"3. From the said rule it appears that a Government Servant against whose conduct an inquiry is contemplated, or is proceeding may be placed under suspension pending the conclusion of the inquiry. The impugned order of suspension does not refer to any contemplated inquiry or the fact that any inquiry is pending."
Further, having noticed that there is no recital in the impugned order of suspension about the pending proceeding or in fact that proceeding is under contemplation further held in para 4 of the judgment that the order of suspension cannot be sustained. For ready reference para 4 of the judgment is extracted hereinbelow: -
"4. In that view of the matter, we are of the view that the order of suspension is against the provisions of Rule 4 of the Government Servant (Discipline & Appeal) Rules, 1999 and the same cannot be sustained. The learned Single Judge has directed the inquiry to be completed within three months. It was not within the scope of the learned single Judge to direct any inquiry to be made on his own. We are of the view that since the order of suspension is contrary to Rule 4 of the said Rules, the same should be quashed and set aside."
The contention of the learned Standing Counsel that since now an inquiry officer has been appointed on 1.2.2007 and, therefore, the order of suspension cannot now be interfered with because of the pendency of the proceeding can also not be accepted in view of well settled legal position that the order impugned is to be tested on the reason mentioned in the order and the grounds cannot be supplemented by giving fresh reasons in the form of affidavit or by issuing subsequent orders. Reference may be made to the judgment of Hon'ble Apex Court in the case of Mohinder Singh Gill v. Chief Election Commissioner, AIR 1978 SC 851 wherein the Hon'ble Apex Court has held as under: -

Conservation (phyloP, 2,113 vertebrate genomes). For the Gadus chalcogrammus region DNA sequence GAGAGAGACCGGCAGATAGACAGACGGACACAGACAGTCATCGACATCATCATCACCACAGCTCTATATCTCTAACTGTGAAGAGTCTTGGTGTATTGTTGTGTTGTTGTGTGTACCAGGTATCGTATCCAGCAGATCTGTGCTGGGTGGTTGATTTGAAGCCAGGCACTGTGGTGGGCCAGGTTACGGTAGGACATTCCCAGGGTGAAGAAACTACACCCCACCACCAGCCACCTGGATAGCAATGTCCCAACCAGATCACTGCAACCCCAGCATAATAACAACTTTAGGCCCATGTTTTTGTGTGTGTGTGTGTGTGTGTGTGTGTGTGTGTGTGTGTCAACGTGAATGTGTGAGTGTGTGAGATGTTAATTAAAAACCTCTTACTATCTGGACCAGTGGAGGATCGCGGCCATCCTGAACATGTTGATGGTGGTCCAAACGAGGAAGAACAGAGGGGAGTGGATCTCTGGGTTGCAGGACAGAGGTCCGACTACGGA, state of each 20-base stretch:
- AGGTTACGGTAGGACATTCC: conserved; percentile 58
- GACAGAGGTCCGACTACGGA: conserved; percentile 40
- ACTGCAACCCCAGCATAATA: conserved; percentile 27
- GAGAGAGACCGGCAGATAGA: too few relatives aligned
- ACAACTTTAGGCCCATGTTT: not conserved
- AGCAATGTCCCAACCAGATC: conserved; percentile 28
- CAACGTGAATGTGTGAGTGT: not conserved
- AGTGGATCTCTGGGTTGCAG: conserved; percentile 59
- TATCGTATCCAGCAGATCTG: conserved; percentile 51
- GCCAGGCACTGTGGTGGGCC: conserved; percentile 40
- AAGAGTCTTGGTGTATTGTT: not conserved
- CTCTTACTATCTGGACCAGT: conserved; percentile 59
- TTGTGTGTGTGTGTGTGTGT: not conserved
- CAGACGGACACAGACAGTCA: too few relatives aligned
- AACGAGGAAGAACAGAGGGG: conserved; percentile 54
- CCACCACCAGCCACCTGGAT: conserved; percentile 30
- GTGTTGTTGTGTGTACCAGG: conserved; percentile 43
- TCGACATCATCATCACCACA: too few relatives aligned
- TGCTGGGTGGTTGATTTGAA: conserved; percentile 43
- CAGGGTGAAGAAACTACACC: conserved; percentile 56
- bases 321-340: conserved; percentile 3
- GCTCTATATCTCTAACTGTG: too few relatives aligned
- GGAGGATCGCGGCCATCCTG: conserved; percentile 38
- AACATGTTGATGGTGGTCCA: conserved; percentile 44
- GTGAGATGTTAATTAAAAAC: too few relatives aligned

"When a statutory functionary makes an order based on certain grounds, its validity must be judged by the reasons so mentioned and cannot be supplemented by fresh reasons in the shape of affidavit or otherwise. Otherwise, an order bad in the beginning may, by the time it comes to the court on account of a challenge, get validated by additional ground later brought out."
Therefore, in view of the exposition of law made by the Hon'ble Apex Court the impugned order has to be tested by this Court on the reason or the grounds mentioned therein and the respondents cannot be permitted to supplement the reasons or grounds by filing counter affidavit. Therefore, we are of the view that the Hon'ble Single Judge having not addressed on that issue fell in error.
In view of the discussions made above and also in view of exposition of law and the Division Bench judgment of this Court in the case of Meera Tiwari (Smt.) (supra) of which one of us (Hon'ble S. Rafat Alam, J.) is also member the order of suspension impugned in the writ petition cannot sustain. It is accordingly quashed.
In the result, the appeal and the writ petition succeed and are allowed. However, there shall be no order as to costs. It is, however, made clear that it would be open to the department/respondents to proceed departmentally against the appellant or to pass fresh order of suspension if so required in accordance with law.